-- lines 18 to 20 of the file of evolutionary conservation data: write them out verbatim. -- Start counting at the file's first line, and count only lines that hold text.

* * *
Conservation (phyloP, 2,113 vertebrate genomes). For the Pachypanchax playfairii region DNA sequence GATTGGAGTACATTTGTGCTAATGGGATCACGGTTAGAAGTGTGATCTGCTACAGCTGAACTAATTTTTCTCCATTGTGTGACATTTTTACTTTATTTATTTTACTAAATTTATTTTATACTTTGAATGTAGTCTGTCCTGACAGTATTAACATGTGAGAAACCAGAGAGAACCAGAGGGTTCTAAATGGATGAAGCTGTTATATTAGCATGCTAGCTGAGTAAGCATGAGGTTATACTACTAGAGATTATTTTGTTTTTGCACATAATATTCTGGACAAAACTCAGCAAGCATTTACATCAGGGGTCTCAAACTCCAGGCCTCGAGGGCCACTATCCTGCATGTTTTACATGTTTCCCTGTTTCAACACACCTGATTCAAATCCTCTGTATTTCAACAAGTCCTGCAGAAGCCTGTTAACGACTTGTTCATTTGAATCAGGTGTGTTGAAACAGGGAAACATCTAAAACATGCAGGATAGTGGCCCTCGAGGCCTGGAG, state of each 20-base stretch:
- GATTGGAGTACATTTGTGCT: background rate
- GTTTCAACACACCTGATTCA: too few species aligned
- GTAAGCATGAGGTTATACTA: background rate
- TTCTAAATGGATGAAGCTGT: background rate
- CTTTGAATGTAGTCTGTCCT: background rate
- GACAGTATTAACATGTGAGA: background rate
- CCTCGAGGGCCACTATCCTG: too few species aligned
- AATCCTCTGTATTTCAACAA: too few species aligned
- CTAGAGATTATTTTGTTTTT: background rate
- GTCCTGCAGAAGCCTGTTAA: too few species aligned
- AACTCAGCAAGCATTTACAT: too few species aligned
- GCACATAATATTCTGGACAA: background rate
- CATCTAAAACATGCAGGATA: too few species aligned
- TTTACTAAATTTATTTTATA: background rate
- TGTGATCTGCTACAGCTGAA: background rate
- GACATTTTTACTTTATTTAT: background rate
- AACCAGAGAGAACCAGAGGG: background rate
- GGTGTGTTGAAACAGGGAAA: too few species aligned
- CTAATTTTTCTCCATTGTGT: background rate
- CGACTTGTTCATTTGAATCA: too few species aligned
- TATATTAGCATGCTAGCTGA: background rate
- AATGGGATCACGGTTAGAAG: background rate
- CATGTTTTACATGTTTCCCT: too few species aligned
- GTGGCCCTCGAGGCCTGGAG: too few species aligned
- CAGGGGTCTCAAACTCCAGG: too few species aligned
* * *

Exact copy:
- AACCAGAGAGAACCAGAGGG: background rate
- GGTGTGTTGAAACAGGGAAA: too few species aligned
- CTAATTTTTCTCCATTGTGT: background rate